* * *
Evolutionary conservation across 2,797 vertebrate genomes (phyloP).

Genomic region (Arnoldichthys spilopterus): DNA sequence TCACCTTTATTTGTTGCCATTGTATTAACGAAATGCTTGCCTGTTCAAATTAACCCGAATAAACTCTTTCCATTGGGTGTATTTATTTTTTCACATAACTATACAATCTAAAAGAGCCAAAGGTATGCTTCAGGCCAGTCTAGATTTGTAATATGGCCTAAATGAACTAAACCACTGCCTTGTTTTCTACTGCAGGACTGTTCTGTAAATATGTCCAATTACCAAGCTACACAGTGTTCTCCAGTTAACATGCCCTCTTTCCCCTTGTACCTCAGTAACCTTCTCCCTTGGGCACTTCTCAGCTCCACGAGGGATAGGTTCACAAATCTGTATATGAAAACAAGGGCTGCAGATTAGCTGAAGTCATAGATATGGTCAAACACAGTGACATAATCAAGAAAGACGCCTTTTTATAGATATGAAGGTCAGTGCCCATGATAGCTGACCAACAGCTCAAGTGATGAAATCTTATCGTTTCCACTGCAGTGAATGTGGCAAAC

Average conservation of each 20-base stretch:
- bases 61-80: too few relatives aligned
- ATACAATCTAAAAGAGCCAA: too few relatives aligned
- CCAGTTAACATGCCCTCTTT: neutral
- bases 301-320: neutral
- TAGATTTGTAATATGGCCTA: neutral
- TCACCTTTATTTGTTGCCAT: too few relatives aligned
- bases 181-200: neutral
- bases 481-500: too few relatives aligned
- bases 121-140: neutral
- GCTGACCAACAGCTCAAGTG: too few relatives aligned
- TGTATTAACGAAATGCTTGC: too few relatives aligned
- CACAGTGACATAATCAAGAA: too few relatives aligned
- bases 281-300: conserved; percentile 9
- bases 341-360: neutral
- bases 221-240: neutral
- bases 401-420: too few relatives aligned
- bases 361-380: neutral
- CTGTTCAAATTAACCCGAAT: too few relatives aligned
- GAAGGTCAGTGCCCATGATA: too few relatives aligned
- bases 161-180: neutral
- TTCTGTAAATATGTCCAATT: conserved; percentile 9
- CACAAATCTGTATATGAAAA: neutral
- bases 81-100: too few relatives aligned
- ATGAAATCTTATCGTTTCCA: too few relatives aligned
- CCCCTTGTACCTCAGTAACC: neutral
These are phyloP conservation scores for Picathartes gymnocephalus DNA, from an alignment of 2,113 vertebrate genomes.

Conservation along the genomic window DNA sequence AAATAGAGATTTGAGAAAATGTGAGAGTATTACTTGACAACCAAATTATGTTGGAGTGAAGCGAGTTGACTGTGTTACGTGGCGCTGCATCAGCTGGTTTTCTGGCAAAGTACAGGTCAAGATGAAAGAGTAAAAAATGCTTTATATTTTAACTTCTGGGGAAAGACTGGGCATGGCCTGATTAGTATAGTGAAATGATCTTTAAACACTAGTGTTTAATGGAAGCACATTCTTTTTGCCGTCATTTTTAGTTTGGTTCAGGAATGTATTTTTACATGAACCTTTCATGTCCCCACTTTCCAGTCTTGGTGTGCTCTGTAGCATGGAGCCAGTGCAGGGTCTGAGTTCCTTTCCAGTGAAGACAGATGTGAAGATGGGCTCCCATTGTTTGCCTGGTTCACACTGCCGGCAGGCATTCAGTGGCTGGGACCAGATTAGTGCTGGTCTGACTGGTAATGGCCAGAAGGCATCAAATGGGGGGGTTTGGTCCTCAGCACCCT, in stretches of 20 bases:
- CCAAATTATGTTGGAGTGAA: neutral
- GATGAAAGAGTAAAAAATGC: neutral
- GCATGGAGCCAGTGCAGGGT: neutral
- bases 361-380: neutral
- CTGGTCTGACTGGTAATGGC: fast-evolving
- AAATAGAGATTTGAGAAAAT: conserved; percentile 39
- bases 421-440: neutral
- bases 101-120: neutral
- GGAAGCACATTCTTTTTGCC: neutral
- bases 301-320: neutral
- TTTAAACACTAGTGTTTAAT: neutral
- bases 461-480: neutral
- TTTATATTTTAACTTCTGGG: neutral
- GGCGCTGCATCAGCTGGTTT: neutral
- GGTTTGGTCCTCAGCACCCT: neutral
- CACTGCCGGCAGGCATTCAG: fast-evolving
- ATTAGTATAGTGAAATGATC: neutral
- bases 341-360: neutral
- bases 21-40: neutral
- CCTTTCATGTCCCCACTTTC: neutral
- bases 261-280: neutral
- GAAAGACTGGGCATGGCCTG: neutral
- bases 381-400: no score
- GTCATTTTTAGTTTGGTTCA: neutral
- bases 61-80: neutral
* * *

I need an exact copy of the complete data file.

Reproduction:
Evolutionary conservation across 2,797 vertebrate genomes (phyloP).

Genomic region (Arnoldichthys spilopterus): DNA sequence TCACCTTTATTTGTTGCCATTGTATTAACGAAATGCTTGCCTGTTCAAATTAACCCGAATAAACTCTTTCCATTGGGTGTATTTATTTTTTCACATAACTATACAATCTAAAAGAGCCAAAGGTATGCTTCAGGCCAGTCTAGATTTGTAATATGGCCTAAATGAACTAAACCACTGCCTTGTTTTCTACTGCAGGACTGTTCTGTAAATATGTCCAATTACCAAGCTACACAGTGTTCTCCAGTTAACATGCCCTCTTTCCCCTTGTACCTCAGTAACCTTCTCCCTTGGGCACTTCTCAGCTCCACGAGGGATAGGTTCACAAATCTGTATATGAAAACAAGGGCTGCAGATTAGCTGAAGTCATAGATATGGTCAAACACAGTGACATAATCAAGAAAGACGCCTTTTTATAGATATGAAGGTCAGTGCCCATGATAGCTGACCAACAGCTCAAGTGATGAAATCTTATCGTTTCCACTGCAGTGAATGTGGCAAAC

Average conservation of each 20-base stretch:
- bases 61-80: too few relatives aligned
- ATACAATCTAAAAGAGCCAA: too few relatives aligned
- CCAGTTAACATGCCCTCTTT: neutral
- bases 301-320: neutral
- TAGATTTGTAATATGGCCTA: neutral
- TCACCTTTATTTGTTGCCAT: too few relatives aligned
- bases 181-200: neutral
- bases 481-500: too few relatives aligned
- bases 121-140: neutral
- GCTGACCAACAGCTCAAGTG: too few relatives aligned
- TGTATTAACGAAATGCTTGC: too few relatives aligned
- CACAGTGACATAATCAAGAA: too few relatives aligned
- bases 281-300: conserved; percentile 9
- bases 341-360: neutral
- bases 221-240: neutral
- bases 401-420: too few relatives aligned
- bases 361-380: neutral
- CTGTTCAAATTAACCCGAAT: too few relatives aligned
- GAAGGTCAGTGCCCATGATA: too few relatives aligned
- bases 161-180: neutral
- TTCTGTAAATATGTCCAATT: conserved; percentile 9
- CACAAATCTGTATATGAAAA: neutral
- bases 81-100: too few relatives aligned
- ATGAAATCTTATCGTTTCCA: too few relatives aligned
- CCCCTTGTACCTCAGTAACC: neutral
These are phyloP conservation scores for Picathartes gymnocephalus DNA, from an alignment of 2,113 vertebrate genomes.

Conservation along the genomic window DNA sequence AAATAGAGATTTGAGAAAATGTGAGAGTATTACTTGACAACCAAATTATGTTGGAGTGAAGCGAGTTGACTGTGTTACGTGGCGCTGCATCAGCTGGTTTTCTGGCAAAGTACAGGTCAAGATGAAAGAGTAAAAAATGCTTTATATTTTAACTTCTGGGGAAAGACTGGGCATGGCCTGATTAGTATAGTGAAATGATCTTTAAACACTAGTGTTTAATGGAAGCACATTCTTTTTGCCGTCATTTTTAGTTTGGTTCAGGAATGTATTTTTACATGAACCTTTCATGTCCCCACTTTCCAGTCTTGGTGTGCTCTGTAGCATGGAGCCAGTGCAGGGTCTGAGTTCCTTTCCAGTGAAGACAGATGTGAAGATGGGCTCCCATTGTTTGCCTGGTTCACACTGCCGGCAGGCATTCAGTGGCTGGGACCAGATTAGTGCTGGTCTGACTGGTAATGGCCAGAAGGCATCAAATGGGGGGGTTTGGTCCTCAGCACCCT, in stretches of 20 bases:
- CCAAATTATGTTGGAGTGAA: neutral
- GATGAAAGAGTAAAAAATGC: neutral
- GCATGGAGCCAGTGCAGGGT: neutral
- bases 361-380: neutral
- CTGGTCTGACTGGTAATGGC: fast-evolving
- AAATAGAGATTTGAGAAAAT: conserved; percentile 39
- bases 421-440: neutral
- bases 101-120: neutral
- GGAAGCACATTCTTTTTGCC: neutral
- bases 301-320: neutral
- TTTAAACACTAGTGTTTAAT: neutral
- bases 461-480: neutral
- TTTATATTTTAACTTCTGGG: neutral
- GGCGCTGCATCAGCTGGTTT: neutral
- GGTTTGGTCCTCAGCACCCT: neutral
- CACTGCCGGCAGGCATTCAG: fast-evolving
- ATTAGTATAGTGAAATGATC: neutral
- bases 341-360: neutral
- bases 21-40: neutral
- CCTTTCATGTCCCCACTTTC: neutral
- bases 261-280: neutral
- GAAAGACTGGGCATGGCCTG: neutral
- bases 381-400: no score
- GTCATTTTTAGTTTGGTTCA: neutral
- bases 61-80: neutral